After hiding our packs in between some rocks we hiked on further, taking the orphaned hot dogs buns with us in search of their owners. We hiked all the way down to the falls, but never found the hot dogs that belonged in those buns. I did, however, get to have my first water purification experience.
With fresh water in our bottles and having given up our quest to find the hot dog eaters, we headed back to set up camp before the sun went down. "Setting up camp" included pitching a teeny tent, busting up some logs and Rusty starting a fire while I sat on my stone chair and thought about how cute his outdoor skills are. And I don't mean that in a patronizing way at all, because for real, I forget how much outdoor and camping and backpacking and fire building experience he has. There is something about getting out of your regular environment, getting out of context that makes you see people differently. I see Rusty so often within the four walls of our house, the four mile radius of what we do, I forget about this whole other life he lived before me. A life of hiking and backpacking and leading adventure camp groups and being a veritable crunchy granola kind of dude. I forget, but I love that part of him so much, the part of him that lines up kindling according to size, hunches his whole body over the fire pit, carefully blowing air onto his smoldering sticks and then setting up logs in such a way that they will burn most effectively.
You know, I was thinking about this trip alot, thinking that I am probably crazy for forcing my husband to go camping with me in the middle of winter. In reality, winter camping has quite a few advantages. There were no bugs, for example. Nothing crawled on me or flew into my soup at dinnertime. And there was no poison ivy. However, the biggest downfall to winter camping, by far was the middle of the night pee, the pee characterized by freezing your naked butt off as you try to determine whether or not you have stepped far enough from the tent to avoid stepping in your own pee the next morning, the pee complicated by the fact that your leg muscles are to tense from the wicked cold that they won't allow your bladder to relax, only prolonging the whole frozen naked butt thing, the pee that was precluded by a twenty minute mental debate about whether or not you can fall back asleep, only to be petrified by some crazy raccoon dropping from the trees onto the ground right outside the tent which is basically, right next to your face. Yeah, that pee wasn't fun. It was only mildly worse than the first of the morning pee because that time I could actually see the steam coming off of it and man, that was just weird.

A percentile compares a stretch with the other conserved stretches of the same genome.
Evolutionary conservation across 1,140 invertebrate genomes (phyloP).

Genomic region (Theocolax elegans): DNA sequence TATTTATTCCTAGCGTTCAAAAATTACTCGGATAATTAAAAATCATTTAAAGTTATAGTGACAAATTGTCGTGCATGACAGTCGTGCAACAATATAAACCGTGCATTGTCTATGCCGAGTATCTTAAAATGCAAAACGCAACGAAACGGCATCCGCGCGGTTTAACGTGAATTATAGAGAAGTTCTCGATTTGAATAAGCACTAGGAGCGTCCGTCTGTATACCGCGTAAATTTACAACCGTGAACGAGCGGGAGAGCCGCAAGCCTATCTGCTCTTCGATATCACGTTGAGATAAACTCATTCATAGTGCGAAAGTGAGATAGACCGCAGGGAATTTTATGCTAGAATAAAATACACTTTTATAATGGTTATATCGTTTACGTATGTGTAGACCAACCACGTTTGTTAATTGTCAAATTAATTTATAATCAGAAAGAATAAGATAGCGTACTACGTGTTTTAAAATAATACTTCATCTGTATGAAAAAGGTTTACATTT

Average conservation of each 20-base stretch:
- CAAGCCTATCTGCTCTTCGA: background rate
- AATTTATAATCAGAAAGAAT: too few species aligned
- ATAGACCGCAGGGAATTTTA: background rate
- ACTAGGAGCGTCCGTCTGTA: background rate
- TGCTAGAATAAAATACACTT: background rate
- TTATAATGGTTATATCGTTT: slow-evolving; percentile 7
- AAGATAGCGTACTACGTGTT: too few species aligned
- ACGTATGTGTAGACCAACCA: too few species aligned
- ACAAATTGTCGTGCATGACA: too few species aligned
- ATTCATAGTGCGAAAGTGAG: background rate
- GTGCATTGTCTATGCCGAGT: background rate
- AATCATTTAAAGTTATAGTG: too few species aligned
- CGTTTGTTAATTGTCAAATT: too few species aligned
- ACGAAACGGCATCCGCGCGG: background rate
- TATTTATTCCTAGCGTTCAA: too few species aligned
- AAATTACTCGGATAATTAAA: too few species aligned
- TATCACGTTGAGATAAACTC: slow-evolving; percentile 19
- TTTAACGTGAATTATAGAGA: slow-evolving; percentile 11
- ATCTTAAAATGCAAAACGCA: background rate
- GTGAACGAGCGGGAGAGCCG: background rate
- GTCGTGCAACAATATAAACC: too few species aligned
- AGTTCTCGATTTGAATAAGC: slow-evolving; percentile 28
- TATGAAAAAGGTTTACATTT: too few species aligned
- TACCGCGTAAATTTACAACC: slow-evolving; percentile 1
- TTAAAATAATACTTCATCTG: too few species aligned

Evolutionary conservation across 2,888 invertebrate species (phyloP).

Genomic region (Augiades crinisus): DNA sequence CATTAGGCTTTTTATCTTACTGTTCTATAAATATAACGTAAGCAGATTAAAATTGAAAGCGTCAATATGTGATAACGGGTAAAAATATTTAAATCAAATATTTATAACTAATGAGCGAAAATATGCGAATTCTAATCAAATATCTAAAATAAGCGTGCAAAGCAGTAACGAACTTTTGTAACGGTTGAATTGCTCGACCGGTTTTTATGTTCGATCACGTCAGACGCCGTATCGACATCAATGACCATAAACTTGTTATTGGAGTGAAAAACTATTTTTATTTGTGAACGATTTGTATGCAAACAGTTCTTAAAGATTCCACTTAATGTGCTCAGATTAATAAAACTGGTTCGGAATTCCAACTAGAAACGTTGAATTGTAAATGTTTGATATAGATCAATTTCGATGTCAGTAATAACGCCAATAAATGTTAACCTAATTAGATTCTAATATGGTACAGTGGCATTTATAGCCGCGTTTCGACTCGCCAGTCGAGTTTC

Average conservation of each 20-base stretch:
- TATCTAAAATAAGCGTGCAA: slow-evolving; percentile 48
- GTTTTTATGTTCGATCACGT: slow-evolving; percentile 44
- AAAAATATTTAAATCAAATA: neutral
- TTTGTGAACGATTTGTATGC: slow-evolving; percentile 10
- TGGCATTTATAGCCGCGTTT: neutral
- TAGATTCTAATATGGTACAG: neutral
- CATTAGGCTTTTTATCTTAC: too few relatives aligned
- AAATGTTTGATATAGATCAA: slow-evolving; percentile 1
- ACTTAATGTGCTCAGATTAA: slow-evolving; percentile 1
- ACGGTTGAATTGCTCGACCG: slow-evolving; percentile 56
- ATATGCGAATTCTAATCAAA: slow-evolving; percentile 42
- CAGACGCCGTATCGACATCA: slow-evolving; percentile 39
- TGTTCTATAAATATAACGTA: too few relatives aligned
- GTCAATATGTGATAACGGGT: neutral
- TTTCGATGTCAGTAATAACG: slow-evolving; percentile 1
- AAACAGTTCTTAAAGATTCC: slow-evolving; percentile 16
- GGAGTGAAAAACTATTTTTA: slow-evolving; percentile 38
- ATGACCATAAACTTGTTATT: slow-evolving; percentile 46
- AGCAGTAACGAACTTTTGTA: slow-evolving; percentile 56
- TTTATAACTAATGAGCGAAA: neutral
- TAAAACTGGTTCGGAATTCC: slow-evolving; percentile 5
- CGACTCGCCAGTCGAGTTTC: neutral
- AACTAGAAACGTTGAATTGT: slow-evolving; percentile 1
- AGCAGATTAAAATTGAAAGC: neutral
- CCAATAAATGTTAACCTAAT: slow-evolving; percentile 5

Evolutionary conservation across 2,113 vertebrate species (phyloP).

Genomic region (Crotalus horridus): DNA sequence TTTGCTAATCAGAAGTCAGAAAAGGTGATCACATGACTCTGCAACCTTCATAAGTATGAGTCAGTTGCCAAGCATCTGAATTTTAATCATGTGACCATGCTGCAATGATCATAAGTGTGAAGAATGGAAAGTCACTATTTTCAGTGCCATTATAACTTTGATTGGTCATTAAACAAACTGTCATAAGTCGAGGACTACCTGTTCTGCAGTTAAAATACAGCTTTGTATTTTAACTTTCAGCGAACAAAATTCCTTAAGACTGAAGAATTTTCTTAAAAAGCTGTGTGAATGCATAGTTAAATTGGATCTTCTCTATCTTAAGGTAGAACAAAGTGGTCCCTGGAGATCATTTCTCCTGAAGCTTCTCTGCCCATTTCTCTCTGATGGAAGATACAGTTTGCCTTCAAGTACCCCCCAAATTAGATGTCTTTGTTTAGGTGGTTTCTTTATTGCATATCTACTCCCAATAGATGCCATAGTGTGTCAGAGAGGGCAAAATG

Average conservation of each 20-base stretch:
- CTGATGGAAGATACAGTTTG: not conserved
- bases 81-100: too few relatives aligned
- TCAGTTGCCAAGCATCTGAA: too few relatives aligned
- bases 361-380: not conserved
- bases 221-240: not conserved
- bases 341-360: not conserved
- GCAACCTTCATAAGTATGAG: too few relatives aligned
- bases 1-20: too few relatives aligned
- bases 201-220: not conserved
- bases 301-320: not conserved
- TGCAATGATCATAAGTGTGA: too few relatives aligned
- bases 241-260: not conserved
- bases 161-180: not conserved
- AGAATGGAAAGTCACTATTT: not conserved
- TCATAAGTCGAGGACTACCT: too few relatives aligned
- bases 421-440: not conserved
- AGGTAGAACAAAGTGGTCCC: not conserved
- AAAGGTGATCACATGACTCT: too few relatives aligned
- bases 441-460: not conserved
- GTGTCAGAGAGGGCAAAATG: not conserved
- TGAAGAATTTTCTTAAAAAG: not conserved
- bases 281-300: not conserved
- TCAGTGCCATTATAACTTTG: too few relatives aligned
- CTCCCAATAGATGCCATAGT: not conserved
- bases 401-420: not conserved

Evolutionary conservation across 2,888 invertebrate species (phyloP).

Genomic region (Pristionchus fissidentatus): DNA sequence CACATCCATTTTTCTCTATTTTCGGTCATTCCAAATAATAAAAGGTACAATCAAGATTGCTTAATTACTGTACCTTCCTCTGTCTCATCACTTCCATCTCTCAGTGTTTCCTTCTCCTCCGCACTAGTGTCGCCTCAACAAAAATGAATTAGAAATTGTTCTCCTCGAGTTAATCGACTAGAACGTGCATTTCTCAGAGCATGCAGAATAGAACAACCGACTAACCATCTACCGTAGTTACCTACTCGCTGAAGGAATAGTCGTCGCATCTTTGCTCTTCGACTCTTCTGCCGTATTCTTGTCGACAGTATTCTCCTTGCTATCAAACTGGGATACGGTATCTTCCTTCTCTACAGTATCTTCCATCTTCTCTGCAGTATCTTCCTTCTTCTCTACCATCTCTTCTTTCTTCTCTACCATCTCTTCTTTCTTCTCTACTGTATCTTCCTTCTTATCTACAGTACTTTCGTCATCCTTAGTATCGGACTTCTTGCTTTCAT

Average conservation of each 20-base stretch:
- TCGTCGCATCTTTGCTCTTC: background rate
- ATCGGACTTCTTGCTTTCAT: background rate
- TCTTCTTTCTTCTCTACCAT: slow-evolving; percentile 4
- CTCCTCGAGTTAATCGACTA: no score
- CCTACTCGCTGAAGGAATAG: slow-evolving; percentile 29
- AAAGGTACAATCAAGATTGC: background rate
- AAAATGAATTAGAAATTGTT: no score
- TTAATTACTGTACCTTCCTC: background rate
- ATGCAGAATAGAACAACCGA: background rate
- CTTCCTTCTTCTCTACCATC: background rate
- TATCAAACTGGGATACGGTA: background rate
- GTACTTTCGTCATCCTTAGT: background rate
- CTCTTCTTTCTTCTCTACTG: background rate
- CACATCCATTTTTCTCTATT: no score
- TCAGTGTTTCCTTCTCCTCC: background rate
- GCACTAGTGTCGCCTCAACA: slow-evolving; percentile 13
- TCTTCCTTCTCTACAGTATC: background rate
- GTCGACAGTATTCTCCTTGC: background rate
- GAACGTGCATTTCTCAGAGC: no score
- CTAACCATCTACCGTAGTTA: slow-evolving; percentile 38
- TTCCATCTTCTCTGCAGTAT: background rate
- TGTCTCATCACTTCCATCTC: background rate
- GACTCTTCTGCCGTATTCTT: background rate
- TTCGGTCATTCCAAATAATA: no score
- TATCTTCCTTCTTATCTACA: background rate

So after the nearly sleepless night, the frozen peeing, the crazy raccoon and the surprise hot dog buns we got with our dinner (which, we earned, by the way, since we carried those bad boys for miles while we hiked around) we hiked back out to the car. Once we emerged from the woods and began crossing the road back to the car and triumphantly raised my arms in the air, whipped out a fist pump and hollered "We SURVIVED!" just before I realize there were two burly mountain biking men standing there, witnessing me and my misplaced glory, since really we only hiked like 5 miles total. Probably nothing compared to their accomplishments.
Regardless, I was so proud of myself, so proud of us! And even though I was exhausted, I was also amped, so excited and exhilarated that I literally did not stop talking until we got home and I fell asleep on the couch.
So yeah, maybe a wimpy trip for people who are more hardcore than us, but it was a great time. It was time for us to connect, to be quiet, to appreciate the simplicity of nature, to strip away all the things that distract us, and just do something together. It was awesome. You'd better believe I am doing it again.